Donald Trump’s presidency is ushering in a new era in American politics, and with it a new era in political satire: the age of post-truth. With Trump railing against the press on a seemingly daily basis (and tweeting his own facts), satire is poised to play an important role during his presidency, but what will post-truth satire look like in Trump’s America?
Though it is relatively young, satirizing presidential politics has undergone a radical shift in its roughly fifty-year history. Many of the earliest presidential satirists sought to illuminate the absurd within the real. Through the latter half of the 20th century, presidential satirists mainly worked to amplify their targets, making them more extreme, more out of touch, more absurd. The truth these satirists sought was not found in the real, but in the absurd amplification of the real.
Chevy Chase’s Gerald Ford on Christmas Eve is a prime example. In the sketch, Ford’s clumsiness and general buffoonery are amplified – he starts his fireside address early, cuts ornaments off the tree, hangs stockings upside down, and of course, falls over trying to put the star on the tree. Similarly, Phil Hartman’s Bill Clinton voraciously eats all the McDonald’s he can get his hands on. His one-on-one charm and policy knowledge are on full display, as is his uncontrollable appetite (and not just for food). Both of these examples push absurdity in order to reveal truths about the two men.
After 9/11 and during George W. Bush’s presidency satire began to shift. The truth became harder to find, thanks in part to the secrecy of the Bush White House and the “patriotically correct” reporting of the media, who seemed tentative to question lest they be seen as unpatriotic. Cable news went all in, often sensationalizing the news rather than reporting it. The Daily Show and The Colbert Report stepped into this truth vacuum.
The shows rose in popularity specifically because they were speaking a truth the media and others were not (albeit a truth leaning left). The shows called out the media for echoing not only the Bush White House, but also each other. The Daily Show especially gained traction as a media and “truth” watchdog. With each shows rise, satire itself began to change. Stephen Colbert’s turn as the right wing broadcaster Stephen Colbert began as a traditional satiric amplification of the absurd, but over the course of the show shifted into absurdity mirroring the real. Suddenly satire didn’t need to amplify the absurd, cable news was already doing that, so satire began pointing out the real in the absurd. Colbert’s trademark “truthiness” embodied this change, satirizing the very real (and absurd) notion that truth was something to be felt rather than objectively known.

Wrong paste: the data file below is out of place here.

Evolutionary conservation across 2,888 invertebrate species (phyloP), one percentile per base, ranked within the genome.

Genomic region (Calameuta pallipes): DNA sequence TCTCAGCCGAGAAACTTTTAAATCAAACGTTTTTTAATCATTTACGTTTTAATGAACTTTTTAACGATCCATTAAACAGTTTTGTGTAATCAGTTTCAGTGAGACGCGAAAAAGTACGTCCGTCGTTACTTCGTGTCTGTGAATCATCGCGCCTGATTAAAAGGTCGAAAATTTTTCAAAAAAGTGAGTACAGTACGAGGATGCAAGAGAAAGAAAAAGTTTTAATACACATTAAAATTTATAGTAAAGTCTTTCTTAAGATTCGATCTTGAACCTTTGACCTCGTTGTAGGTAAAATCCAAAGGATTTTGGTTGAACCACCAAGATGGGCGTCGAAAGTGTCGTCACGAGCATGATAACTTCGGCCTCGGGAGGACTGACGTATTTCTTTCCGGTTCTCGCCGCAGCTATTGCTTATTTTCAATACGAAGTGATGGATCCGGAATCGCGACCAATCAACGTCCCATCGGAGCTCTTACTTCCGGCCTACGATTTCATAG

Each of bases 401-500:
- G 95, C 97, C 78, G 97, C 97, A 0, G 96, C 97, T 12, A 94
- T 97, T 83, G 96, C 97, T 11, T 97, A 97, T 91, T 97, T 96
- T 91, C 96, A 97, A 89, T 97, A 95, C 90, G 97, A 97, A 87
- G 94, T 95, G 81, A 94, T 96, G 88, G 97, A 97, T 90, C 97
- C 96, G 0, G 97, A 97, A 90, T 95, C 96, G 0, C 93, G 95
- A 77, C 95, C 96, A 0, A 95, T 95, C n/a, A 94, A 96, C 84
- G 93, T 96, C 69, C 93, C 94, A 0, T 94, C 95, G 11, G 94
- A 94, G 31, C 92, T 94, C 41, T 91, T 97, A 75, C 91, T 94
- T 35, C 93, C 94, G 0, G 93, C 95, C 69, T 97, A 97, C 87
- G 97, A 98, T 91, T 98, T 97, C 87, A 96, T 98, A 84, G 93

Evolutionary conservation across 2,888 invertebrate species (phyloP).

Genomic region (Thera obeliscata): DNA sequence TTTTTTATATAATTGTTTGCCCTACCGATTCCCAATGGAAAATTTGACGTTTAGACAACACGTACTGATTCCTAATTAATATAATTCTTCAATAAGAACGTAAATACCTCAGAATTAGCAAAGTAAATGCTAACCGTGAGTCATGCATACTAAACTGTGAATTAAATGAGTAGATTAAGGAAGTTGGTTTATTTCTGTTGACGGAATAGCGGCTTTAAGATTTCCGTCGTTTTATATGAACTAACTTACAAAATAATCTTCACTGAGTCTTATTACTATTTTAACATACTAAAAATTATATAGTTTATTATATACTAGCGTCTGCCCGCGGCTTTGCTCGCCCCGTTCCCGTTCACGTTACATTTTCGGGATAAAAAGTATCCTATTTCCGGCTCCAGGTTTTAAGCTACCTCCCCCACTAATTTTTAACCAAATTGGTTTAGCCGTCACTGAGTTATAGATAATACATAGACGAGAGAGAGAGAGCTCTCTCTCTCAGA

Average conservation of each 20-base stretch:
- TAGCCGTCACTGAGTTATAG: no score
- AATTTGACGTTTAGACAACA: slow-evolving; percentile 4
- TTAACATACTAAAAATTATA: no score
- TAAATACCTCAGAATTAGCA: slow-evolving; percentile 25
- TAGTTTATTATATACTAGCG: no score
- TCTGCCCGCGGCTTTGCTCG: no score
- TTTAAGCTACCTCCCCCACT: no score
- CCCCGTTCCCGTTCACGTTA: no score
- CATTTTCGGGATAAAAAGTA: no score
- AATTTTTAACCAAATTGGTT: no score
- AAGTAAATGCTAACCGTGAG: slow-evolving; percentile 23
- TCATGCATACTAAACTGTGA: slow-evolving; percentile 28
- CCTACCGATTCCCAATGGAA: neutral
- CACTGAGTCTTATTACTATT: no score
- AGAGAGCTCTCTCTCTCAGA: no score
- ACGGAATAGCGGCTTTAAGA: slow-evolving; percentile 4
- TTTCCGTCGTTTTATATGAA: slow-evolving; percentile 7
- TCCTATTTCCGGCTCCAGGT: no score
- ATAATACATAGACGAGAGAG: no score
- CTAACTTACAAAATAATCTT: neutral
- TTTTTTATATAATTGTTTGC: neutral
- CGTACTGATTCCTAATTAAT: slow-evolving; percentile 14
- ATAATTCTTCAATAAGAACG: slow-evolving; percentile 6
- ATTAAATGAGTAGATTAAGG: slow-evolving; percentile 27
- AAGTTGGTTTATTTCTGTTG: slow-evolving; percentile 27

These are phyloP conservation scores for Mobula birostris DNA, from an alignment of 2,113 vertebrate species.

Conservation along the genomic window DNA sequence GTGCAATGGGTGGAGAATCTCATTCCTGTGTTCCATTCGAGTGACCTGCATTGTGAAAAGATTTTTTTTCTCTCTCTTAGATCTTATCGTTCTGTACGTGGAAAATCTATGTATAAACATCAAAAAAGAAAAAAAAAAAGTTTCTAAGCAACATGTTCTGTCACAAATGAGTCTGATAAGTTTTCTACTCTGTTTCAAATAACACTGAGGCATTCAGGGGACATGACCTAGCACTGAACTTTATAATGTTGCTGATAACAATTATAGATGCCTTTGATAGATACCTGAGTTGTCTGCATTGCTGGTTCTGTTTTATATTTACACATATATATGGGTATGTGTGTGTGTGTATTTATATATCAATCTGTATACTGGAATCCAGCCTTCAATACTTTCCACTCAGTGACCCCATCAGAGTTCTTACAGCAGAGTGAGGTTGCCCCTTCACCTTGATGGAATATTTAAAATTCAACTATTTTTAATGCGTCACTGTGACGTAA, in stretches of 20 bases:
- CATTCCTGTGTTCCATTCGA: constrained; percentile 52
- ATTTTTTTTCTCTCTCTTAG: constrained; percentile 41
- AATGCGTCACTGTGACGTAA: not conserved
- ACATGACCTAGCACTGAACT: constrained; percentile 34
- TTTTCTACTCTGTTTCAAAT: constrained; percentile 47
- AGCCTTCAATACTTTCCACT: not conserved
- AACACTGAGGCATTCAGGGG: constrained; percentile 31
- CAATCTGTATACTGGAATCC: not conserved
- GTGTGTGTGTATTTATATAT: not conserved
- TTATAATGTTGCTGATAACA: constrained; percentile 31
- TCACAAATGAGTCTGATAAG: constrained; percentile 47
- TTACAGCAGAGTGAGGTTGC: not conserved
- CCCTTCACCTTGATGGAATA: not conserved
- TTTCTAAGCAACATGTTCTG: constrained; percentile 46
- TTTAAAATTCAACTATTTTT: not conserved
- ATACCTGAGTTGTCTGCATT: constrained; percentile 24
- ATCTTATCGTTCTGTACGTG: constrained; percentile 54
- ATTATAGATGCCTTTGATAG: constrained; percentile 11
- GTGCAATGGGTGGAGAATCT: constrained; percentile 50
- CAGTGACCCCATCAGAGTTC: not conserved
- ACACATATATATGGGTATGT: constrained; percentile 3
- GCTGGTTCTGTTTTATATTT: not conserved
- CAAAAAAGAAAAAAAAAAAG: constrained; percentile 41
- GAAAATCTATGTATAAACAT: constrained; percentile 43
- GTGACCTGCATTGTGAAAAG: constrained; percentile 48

Sarah Palin’s rapid ascent during the 2008 election and Tina Fey’s portrayal catapulted the notion that satire’s new role was to point out the real in the absurd. Fey often simply repeated Palin’s actual speeches and interviews – most notably in a sketch about Palin’s interview with Katie Couric. Fey’s request for a lifeline in the sketch is a prime example where the real – Palin’s lack of preparation to be Vice President – is found amongst the absurd.
With the campaign of Donald J. Trump pushing all notions of normal to the wayside, satirists have attacked Trump in much the same way Tina Fey attacked Sarah Palin – by repeating Trump’s own words. While SNL and others (most notably his Republican primary challengers and Hillary Clinton) have tried to use Trump’s words against him to amplify the real behind the absurd, the strategy has proven largely ineffective both politically and satirically. As such, much of the political satire about Trump has focused on his mannerisms, speech pattern, and larger than life persona, veering more toward parody than satire. While Fey’s Palin seemed to be speaking to the truth of Palin’s identity, much of Trump’s satire has been poking fun at him rather than revealing any deeper truth.
So how can satire succeed in the age of post-truth? By satirizing it. Satire has always sought to reveal truth and in our current climate that charge has never been more important or seemingly more difficult. Truthiness used to be satire, now it is part of our reality. Trump himself and The Daily Show’s history offer a guide for satire to succeed in post-truth America – start with the media’s coverage of Trump as it balances the absurd and the real (and Trump’s own truth telling Twitter account), often blurring the line between the two. Jon Stewart became satire’s leading voice for taking on CNN as much as George W. Bush.
Will post-truth satire continue to mock Trump’s persona, or will it begin to actually satirize his beliefs and actions (and satirize the media’s coverage of Trump)? More importantly, in our post-truth era will we be able to tell the difference? Will satire be able to cut-through post-truth by pointing out the real within the absurd, or will it simply become another voice in the fight for reality?
Matt Fotis is an Assistant Professor of Theatre at Albright College where he teaches improvisation, acting and writing for performance.
This article was originally published at History News Network
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